Thanks for the comment, Steve, and I take your point about the Carroll story. I’ll have to do a bit more delving into the matter to see if there’s any further evidence one way or the other.
I know what you mean about the 24-hour clock thing. I was inclined to doubt it because it smacks too much of a cultural misunderstanding or ‘lost in translation’ story, much like the Grapes of Wrath/Angry Raisins myth. The research will continue!
Hmmm, 5 out of 10 for me! Fun quiz :)
Thanks, Marie! 5 out of 10 is perfectly respectable, especially as there are some sneaky ones in there :)
Thank you! I feel better about my score now :)
I got 6/10! Join the fun over at http://www.thatssojacob.wordpress.com :)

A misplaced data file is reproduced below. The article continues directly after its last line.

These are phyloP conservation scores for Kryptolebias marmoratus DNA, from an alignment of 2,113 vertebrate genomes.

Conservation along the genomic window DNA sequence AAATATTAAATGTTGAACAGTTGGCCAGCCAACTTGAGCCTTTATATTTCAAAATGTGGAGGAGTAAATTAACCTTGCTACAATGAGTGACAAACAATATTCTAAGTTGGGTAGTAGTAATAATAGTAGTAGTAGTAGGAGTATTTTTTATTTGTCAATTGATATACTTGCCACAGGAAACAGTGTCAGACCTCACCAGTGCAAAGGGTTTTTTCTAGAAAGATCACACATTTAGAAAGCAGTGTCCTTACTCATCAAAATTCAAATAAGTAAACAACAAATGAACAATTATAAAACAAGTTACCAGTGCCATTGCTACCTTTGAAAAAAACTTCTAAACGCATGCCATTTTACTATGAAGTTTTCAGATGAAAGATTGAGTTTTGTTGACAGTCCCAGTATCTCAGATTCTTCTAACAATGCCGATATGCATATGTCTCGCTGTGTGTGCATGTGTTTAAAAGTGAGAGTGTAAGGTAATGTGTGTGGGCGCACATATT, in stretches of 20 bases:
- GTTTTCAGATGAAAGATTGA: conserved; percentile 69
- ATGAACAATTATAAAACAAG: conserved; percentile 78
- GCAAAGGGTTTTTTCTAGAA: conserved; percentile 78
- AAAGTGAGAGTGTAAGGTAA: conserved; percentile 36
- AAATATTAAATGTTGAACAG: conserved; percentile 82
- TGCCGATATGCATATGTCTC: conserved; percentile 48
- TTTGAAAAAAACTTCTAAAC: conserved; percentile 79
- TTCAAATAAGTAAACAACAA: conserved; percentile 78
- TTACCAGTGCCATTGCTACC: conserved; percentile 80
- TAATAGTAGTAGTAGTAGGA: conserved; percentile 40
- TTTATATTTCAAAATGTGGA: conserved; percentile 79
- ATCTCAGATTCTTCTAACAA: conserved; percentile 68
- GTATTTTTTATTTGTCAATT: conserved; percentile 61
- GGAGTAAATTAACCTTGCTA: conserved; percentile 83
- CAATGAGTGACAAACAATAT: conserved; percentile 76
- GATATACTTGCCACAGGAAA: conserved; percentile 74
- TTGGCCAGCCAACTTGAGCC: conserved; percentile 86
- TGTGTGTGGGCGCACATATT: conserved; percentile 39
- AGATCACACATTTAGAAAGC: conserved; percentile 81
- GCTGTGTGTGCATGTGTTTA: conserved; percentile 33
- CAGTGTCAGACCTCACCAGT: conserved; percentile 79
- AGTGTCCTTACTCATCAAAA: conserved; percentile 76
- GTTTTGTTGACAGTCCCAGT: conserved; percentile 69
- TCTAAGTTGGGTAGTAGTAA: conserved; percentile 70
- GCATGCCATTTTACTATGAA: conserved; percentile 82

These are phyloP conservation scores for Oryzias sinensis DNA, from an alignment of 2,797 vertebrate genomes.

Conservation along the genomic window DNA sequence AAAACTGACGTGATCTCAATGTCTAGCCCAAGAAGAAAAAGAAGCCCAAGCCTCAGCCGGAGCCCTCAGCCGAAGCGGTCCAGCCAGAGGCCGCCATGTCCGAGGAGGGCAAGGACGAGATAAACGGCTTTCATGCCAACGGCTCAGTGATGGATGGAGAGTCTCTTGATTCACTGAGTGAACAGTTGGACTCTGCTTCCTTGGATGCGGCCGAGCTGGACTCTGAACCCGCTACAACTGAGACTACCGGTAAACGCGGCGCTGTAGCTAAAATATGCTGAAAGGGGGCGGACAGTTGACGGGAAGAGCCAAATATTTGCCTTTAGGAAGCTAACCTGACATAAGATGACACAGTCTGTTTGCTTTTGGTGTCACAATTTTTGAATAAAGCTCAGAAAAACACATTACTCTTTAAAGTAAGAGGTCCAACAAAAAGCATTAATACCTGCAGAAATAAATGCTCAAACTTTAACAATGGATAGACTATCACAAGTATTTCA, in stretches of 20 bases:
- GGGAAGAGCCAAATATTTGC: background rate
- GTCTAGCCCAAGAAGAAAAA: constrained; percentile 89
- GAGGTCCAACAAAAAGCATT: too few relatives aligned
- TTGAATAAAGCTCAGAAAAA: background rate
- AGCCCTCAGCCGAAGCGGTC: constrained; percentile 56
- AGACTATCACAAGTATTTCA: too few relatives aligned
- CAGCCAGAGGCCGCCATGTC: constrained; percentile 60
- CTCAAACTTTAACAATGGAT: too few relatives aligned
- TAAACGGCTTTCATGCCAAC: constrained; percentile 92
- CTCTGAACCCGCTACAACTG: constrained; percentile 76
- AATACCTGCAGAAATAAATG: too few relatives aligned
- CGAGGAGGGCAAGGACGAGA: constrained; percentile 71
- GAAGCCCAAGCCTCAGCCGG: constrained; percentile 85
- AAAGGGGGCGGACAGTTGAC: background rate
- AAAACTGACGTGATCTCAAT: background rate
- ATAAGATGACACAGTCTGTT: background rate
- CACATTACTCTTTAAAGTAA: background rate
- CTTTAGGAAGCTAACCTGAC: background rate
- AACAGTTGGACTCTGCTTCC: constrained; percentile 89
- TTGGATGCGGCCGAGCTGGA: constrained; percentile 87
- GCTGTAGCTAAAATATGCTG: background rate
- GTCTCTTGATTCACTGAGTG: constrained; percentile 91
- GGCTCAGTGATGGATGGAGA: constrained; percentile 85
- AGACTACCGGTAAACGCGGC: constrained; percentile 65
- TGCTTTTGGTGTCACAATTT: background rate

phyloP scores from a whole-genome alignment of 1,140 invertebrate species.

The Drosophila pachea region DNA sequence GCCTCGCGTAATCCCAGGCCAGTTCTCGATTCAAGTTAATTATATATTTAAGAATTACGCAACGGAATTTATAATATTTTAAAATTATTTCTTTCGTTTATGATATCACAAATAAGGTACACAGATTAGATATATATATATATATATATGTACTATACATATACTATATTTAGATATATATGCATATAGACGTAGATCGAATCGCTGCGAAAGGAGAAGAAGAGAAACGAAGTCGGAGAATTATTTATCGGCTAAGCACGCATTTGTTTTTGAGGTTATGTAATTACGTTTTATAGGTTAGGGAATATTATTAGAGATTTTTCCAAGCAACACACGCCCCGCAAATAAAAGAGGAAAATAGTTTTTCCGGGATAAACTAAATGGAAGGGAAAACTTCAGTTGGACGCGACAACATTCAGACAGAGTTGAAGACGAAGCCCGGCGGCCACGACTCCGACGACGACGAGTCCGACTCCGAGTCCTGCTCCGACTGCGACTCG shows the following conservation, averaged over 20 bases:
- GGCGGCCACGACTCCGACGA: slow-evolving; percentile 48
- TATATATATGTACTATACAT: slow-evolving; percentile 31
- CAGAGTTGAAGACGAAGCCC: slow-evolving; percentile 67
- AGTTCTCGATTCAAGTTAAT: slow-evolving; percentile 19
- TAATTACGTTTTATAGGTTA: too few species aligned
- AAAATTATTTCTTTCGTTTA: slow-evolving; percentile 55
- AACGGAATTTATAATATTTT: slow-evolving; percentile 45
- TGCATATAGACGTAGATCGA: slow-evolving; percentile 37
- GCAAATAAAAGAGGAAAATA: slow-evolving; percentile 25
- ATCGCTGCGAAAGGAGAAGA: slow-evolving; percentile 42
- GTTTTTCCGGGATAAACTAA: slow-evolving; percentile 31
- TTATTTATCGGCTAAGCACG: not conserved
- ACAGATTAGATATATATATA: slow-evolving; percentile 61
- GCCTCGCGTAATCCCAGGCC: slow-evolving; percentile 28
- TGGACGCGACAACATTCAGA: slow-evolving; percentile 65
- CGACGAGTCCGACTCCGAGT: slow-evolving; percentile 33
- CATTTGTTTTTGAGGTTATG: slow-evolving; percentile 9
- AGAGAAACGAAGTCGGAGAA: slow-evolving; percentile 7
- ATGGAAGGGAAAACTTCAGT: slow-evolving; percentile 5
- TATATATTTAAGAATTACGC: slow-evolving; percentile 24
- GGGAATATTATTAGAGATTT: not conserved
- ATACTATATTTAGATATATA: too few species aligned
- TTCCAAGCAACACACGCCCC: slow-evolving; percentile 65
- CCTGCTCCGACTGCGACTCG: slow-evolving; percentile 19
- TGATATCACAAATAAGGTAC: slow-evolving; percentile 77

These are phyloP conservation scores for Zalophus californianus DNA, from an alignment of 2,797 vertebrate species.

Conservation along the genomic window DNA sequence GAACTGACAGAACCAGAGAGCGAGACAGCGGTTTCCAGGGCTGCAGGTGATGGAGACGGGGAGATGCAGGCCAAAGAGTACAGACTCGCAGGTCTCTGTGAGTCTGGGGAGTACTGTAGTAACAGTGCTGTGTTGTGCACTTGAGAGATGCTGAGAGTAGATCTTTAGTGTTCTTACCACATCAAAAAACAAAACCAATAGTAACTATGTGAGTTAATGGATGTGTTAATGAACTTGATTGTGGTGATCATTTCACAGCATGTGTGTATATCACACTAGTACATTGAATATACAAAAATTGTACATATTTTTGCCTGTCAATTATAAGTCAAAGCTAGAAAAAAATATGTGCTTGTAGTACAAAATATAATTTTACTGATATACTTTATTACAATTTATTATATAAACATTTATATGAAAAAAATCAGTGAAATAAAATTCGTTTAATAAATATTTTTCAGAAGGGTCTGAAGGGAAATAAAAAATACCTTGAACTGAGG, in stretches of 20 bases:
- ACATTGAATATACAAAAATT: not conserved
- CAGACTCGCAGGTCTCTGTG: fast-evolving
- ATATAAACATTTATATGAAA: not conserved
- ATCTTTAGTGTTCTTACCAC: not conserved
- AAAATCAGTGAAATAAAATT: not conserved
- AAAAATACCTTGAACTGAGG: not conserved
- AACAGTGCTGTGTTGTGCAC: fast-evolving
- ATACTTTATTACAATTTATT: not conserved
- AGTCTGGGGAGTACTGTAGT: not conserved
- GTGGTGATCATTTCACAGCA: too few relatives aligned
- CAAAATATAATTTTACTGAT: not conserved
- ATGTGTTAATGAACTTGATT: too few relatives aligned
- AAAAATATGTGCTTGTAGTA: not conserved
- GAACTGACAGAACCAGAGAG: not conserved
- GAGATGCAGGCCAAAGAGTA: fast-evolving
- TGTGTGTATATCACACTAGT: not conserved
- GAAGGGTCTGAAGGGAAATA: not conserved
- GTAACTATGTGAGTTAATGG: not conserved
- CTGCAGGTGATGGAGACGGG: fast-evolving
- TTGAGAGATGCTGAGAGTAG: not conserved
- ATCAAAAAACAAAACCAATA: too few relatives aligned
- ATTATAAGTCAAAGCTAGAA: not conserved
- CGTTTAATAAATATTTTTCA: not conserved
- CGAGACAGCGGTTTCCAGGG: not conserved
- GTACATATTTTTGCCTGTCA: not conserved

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Thank you, Pat!
I got half right. :) Fun quiz.
Good work! Half right is pretty good, given that the quiz was devised to trick you with every question ;) And thanks!
Reblogged this on The Mad Literature Professor and commented:
Here’s a fun literary trivia quiz from interestingliterature.com
Great post! I loved learning these tidbits (I only knew the Woolf and Melville anecdotes). I especially love finding out about the term Woozle! I remember watching that episode when I was little…I can just visualize Pooh and Piglet whispering and tiptoeing as they listen for Woozles. Thanks for doing the same with these literary Woozles!
Woozle is such a great word, isn’t it! Thanks, Sarrah – more people should know about the Woozle effect :)